A depiction of prospective brides departing France – from a 1883 painting entitled “L’embarquement de Manon Lescaut” by Charles Edouard Delort.

From La Salpetriere to Biloxi

In January, 1721, the French cargo ship BALEINE delivered a group of women and girls, ages 12 to 30, into the care of Governor Bienville in Louisiana. They had come from the Hospital General at La Salpetrière in Paris. Most of them soon found husbands among the citizens of Biloxi, then the capitol of the French colony, or among the ship’s crew. Some girls, orphaned at birth, had been raised and educated at La Salpetriere. The list of girls had been approved by Cardinal Louis-Antoine de Noailles, Archbishop of Paris. The group became known as the Baleine Brides.

The list of their names was lost for 266 years. It was discovered in the French Archives and published by Bruce Ardoin in 1987. At least, twenty-five of the girls founded lasting families in Mississippi, Louisiana, Alabama, or Illinois. The Baleine’s genetic contribution to America approaches that of the the MAYFLOWER, which had arrived 100 years earlier. All of the Baleine Brides had volunteered. None of them had been deported.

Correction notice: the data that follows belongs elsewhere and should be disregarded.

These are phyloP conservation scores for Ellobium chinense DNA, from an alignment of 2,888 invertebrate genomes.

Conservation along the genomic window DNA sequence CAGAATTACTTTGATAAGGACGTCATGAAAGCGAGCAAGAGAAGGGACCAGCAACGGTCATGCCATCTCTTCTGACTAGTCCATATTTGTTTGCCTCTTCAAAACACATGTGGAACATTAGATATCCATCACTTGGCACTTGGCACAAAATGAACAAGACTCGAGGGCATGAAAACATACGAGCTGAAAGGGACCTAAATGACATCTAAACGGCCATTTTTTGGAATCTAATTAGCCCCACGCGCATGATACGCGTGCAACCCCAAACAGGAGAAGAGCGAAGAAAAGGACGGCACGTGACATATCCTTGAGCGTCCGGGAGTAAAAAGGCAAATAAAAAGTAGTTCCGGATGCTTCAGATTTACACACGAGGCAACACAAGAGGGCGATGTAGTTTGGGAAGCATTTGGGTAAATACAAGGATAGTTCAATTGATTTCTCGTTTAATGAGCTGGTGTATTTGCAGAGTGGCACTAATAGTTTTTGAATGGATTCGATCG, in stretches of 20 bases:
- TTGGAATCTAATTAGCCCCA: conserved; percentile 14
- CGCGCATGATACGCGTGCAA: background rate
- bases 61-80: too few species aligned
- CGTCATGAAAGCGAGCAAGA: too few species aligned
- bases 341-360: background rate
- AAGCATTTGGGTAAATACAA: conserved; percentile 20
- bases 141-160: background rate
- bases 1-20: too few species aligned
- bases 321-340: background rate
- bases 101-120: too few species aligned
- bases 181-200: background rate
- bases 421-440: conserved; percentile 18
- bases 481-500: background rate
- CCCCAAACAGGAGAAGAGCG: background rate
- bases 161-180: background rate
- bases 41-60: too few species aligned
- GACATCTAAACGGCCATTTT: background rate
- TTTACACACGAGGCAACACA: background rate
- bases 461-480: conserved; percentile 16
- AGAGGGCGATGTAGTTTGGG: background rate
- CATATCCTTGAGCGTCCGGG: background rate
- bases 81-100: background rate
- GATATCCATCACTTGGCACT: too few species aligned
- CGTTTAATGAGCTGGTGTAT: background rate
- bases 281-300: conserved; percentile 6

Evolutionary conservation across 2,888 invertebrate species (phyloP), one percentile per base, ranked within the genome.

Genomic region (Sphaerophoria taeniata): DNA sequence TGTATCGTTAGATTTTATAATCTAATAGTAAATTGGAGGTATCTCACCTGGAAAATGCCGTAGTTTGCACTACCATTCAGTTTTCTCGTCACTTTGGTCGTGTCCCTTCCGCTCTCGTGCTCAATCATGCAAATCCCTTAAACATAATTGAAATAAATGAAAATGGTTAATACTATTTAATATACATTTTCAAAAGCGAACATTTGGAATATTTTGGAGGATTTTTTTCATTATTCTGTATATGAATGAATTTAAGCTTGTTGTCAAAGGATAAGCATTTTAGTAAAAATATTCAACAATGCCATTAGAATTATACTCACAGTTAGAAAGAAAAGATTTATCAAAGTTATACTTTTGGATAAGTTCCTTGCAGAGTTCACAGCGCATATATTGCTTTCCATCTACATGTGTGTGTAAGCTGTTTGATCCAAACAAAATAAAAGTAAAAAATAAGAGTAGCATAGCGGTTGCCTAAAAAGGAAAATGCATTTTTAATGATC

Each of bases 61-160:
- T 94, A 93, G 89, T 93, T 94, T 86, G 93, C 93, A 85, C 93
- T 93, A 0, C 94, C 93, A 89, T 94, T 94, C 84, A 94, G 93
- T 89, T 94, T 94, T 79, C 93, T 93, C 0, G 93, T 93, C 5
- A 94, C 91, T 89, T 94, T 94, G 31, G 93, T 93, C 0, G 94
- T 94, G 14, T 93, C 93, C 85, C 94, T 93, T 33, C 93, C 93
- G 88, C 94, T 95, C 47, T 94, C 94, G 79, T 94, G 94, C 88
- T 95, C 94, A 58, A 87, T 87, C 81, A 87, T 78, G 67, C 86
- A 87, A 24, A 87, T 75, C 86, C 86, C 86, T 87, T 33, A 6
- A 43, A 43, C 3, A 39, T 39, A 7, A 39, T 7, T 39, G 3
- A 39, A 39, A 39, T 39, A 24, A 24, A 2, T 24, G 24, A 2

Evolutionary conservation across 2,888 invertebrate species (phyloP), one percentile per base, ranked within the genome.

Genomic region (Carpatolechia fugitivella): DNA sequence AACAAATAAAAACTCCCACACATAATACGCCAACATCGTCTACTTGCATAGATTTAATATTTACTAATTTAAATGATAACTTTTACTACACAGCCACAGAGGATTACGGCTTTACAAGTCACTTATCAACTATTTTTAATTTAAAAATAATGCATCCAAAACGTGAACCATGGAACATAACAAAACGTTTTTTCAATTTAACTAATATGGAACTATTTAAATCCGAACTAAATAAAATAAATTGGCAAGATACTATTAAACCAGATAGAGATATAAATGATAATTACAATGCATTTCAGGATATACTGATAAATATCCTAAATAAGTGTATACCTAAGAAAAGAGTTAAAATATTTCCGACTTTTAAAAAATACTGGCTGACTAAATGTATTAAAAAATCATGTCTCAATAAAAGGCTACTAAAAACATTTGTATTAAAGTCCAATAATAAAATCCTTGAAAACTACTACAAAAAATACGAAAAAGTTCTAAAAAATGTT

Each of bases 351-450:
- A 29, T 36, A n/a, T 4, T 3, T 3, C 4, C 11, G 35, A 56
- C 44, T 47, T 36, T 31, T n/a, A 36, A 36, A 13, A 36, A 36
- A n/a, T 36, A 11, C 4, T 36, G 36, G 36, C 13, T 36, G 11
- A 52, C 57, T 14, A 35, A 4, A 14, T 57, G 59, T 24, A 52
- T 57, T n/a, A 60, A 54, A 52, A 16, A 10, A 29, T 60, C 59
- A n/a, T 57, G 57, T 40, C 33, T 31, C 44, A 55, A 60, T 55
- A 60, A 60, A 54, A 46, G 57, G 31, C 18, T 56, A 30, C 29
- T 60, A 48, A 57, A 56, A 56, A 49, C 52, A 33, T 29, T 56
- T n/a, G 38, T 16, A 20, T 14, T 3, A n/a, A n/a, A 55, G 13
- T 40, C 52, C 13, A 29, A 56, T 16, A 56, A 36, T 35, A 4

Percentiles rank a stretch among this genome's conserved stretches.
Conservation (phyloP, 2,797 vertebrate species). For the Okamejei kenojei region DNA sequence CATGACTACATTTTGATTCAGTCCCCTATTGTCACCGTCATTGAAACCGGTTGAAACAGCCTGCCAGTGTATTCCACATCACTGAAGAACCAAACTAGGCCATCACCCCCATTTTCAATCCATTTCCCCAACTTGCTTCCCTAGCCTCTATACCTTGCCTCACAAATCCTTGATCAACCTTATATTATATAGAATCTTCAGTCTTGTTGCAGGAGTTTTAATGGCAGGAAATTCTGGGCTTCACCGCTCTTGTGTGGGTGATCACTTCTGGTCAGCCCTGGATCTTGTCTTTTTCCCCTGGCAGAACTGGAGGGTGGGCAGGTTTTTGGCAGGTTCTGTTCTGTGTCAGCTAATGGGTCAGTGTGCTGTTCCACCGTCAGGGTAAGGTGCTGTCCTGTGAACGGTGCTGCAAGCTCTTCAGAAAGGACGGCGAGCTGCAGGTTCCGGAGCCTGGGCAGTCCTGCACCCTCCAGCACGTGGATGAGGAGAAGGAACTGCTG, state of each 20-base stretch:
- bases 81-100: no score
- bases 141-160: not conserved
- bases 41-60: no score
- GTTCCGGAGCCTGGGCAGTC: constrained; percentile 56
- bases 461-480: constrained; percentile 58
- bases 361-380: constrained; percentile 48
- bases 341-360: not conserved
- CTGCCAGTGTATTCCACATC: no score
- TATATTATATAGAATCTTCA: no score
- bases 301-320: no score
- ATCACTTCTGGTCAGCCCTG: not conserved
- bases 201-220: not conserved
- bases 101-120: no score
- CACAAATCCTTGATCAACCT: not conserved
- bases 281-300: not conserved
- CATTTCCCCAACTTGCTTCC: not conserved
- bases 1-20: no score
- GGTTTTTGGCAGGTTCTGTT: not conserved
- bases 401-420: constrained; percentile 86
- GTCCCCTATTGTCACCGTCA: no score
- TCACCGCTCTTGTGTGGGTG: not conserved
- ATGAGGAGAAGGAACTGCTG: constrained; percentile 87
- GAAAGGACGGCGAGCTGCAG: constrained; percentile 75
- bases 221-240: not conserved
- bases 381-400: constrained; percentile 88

Thus, Biloxi became the equivalent of “Plymouth Rock” for the French colony of Louisiana. On September 6th, 1620, twenty-nine Pilgrim women had set sail from England on the Mayflower, in order to escape religious persecution. Fifteen of those women died within six months of their arrival in America.

Governor Bienville apparently received at least 72 young women of child-bearing age, desperate to escape social and moral persecution in France. These French women eventually formed the genetic foundation on which Gulf Coast societies have been built.